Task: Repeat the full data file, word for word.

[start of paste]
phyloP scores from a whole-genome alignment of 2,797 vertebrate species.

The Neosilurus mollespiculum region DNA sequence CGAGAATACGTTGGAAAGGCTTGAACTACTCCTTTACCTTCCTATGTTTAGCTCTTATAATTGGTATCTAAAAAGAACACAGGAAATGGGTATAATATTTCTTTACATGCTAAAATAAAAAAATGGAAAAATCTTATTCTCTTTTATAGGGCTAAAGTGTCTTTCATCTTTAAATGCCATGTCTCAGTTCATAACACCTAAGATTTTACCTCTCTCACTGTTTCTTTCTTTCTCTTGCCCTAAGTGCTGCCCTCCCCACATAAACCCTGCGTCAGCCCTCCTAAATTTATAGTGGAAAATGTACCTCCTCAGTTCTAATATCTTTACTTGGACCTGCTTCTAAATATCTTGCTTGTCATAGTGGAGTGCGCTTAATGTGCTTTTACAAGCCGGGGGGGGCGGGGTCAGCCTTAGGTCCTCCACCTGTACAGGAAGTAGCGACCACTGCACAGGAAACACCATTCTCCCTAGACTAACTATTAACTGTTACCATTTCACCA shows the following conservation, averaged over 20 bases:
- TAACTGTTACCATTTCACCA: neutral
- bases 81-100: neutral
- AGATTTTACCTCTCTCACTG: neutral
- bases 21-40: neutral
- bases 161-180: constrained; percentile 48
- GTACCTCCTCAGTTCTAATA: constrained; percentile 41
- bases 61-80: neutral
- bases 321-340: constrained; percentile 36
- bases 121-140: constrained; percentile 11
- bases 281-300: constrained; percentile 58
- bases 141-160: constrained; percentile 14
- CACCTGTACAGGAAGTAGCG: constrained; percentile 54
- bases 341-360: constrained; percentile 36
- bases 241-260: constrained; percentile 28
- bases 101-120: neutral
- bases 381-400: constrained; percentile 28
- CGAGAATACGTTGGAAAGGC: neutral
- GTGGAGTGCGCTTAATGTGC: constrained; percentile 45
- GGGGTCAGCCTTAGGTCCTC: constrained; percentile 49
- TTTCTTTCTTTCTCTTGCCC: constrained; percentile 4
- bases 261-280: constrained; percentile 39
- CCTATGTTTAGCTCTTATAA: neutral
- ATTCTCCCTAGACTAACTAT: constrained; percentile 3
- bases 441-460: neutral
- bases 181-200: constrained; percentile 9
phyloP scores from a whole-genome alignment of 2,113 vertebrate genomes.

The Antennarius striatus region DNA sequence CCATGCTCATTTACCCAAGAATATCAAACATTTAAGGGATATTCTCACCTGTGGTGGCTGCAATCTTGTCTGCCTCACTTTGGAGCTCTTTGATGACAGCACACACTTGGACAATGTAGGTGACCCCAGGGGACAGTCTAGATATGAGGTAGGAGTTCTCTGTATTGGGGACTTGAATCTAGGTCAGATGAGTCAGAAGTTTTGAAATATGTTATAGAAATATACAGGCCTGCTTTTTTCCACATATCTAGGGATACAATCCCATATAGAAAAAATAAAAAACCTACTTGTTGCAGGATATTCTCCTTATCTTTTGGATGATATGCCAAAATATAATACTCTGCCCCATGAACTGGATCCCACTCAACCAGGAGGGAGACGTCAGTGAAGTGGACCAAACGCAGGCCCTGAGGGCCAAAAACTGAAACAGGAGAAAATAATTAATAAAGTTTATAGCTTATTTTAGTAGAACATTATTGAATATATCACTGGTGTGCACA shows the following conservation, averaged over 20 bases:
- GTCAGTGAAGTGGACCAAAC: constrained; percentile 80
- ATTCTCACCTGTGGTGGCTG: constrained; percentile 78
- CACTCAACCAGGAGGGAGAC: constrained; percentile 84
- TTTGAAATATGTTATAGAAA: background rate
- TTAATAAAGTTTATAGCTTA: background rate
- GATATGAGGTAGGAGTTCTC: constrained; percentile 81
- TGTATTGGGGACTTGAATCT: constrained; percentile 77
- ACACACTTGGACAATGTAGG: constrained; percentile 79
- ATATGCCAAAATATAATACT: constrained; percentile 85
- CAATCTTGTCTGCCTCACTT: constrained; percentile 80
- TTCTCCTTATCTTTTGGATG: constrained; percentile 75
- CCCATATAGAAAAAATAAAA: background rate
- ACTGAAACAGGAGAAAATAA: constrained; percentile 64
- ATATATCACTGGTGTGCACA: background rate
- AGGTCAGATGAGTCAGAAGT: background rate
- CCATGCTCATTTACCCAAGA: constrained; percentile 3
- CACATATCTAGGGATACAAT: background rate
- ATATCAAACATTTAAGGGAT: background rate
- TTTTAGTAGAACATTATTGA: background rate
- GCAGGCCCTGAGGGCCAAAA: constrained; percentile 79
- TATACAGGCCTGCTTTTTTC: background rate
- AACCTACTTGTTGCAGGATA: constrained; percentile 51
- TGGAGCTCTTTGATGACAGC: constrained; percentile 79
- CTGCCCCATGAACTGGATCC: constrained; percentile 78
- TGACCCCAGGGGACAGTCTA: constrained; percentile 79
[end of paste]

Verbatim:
phyloP scores from a whole-genome alignment of 2,797 vertebrate species.

The Neosilurus mollespiculum region DNA sequence CGAGAATACGTTGGAAAGGCTTGAACTACTCCTTTACCTTCCTATGTTTAGCTCTTATAATTGGTATCTAAAAAGAACACAGGAAATGGGTATAATATTTCTTTACATGCTAAAATAAAAAAATGGAAAAATCTTATTCTCTTTTATAGGGCTAAAGTGTCTTTCATCTTTAAATGCCATGTCTCAGTTCATAACACCTAAGATTTTACCTCTCTCACTGTTTCTTTCTTTCTCTTGCCCTAAGTGCTGCCCTCCCCACATAAACCCTGCGTCAGCCCTCCTAAATTTATAGTGGAAAATGTACCTCCTCAGTTCTAATATCTTTACTTGGACCTGCTTCTAAATATCTTGCTTGTCATAGTGGAGTGCGCTTAATGTGCTTTTACAAGCCGGGGGGGGCGGGGTCAGCCTTAGGTCCTCCACCTGTACAGGAAGTAGCGACCACTGCACAGGAAACACCATTCTCCCTAGACTAACTATTAACTGTTACCATTTCACCA shows the following conservation, averaged over 20 bases:
- TAACTGTTACCATTTCACCA: neutral
- bases 81-100: neutral
- AGATTTTACCTCTCTCACTG: neutral
- bases 21-40: neutral
- bases 161-180: constrained; percentile 48
- GTACCTCCTCAGTTCTAATA: constrained; percentile 41
- bases 61-80: neutral
- bases 321-340: constrained; percentile 36
- bases 121-140: constrained; percentile 11
- bases 281-300: constrained; percentile 58
- bases 141-160: constrained; percentile 14
- CACCTGTACAGGAAGTAGCG: constrained; percentile 54
- bases 341-360: constrained; percentile 36
- bases 241-260: constrained; percentile 28
- bases 101-120: neutral
- bases 381-400: constrained; percentile 28
- CGAGAATACGTTGGAAAGGC: neutral
- GTGGAGTGCGCTTAATGTGC: constrained; percentile 45
- GGGGTCAGCCTTAGGTCCTC: constrained; percentile 49
- TTTCTTTCTTTCTCTTGCCC: constrained; percentile 4
- bases 261-280: constrained; percentile 39
- CCTATGTTTAGCTCTTATAA: neutral
- ATTCTCCCTAGACTAACTAT: constrained; percentile 3
- bases 441-460: neutral
- bases 181-200: constrained; percentile 9
phyloP scores from a whole-genome alignment of 2,113 vertebrate genomes.

The Antennarius striatus region DNA sequence CCATGCTCATTTACCCAAGAATATCAAACATTTAAGGGATATTCTCACCTGTGGTGGCTGCAATCTTGTCTGCCTCACTTTGGAGCTCTTTGATGACAGCACACACTTGGACAATGTAGGTGACCCCAGGGGACAGTCTAGATATGAGGTAGGAGTTCTCTGTATTGGGGACTTGAATCTAGGTCAGATGAGTCAGAAGTTTTGAAATATGTTATAGAAATATACAGGCCTGCTTTTTTCCACATATCTAGGGATACAATCCCATATAGAAAAAATAAAAAACCTACTTGTTGCAGGATATTCTCCTTATCTTTTGGATGATATGCCAAAATATAATACTCTGCCCCATGAACTGGATCCCACTCAACCAGGAGGGAGACGTCAGTGAAGTGGACCAAACGCAGGCCCTGAGGGCCAAAAACTGAAACAGGAGAAAATAATTAATAAAGTTTATAGCTTATTTTAGTAGAACATTATTGAATATATCACTGGTGTGCACA shows the following conservation, averaged over 20 bases:
- GTCAGTGAAGTGGACCAAAC: constrained; percentile 80
- ATTCTCACCTGTGGTGGCTG: constrained; percentile 78
- CACTCAACCAGGAGGGAGAC: constrained; percentile 84
- TTTGAAATATGTTATAGAAA: background rate
- TTAATAAAGTTTATAGCTTA: background rate
- GATATGAGGTAGGAGTTCTC: constrained; percentile 81
- TGTATTGGGGACTTGAATCT: constrained; percentile 77
- ACACACTTGGACAATGTAGG: constrained; percentile 79
- ATATGCCAAAATATAATACT: constrained; percentile 85
- CAATCTTGTCTGCCTCACTT: constrained; percentile 80
- TTCTCCTTATCTTTTGGATG: constrained; percentile 75
- CCCATATAGAAAAAATAAAA: background rate
- ACTGAAACAGGAGAAAATAA: constrained; percentile 64
- ATATATCACTGGTGTGCACA: background rate
- AGGTCAGATGAGTCAGAAGT: background rate
- CCATGCTCATTTACCCAAGA: constrained; percentile 3
- CACATATCTAGGGATACAAT: background rate
- ATATCAAACATTTAAGGGAT: background rate
- TTTTAGTAGAACATTATTGA: background rate
- GCAGGCCCTGAGGGCCAAAA: constrained; percentile 79
- TATACAGGCCTGCTTTTTTC: background rate
- AACCTACTTGTTGCAGGATA: constrained; percentile 51
- TGGAGCTCTTTGATGACAGC: constrained; percentile 79
- CTGCCCCATGAACTGGATCC: constrained; percentile 78
- TGACCCCAGGGGACAGTCTA: constrained; percentile 79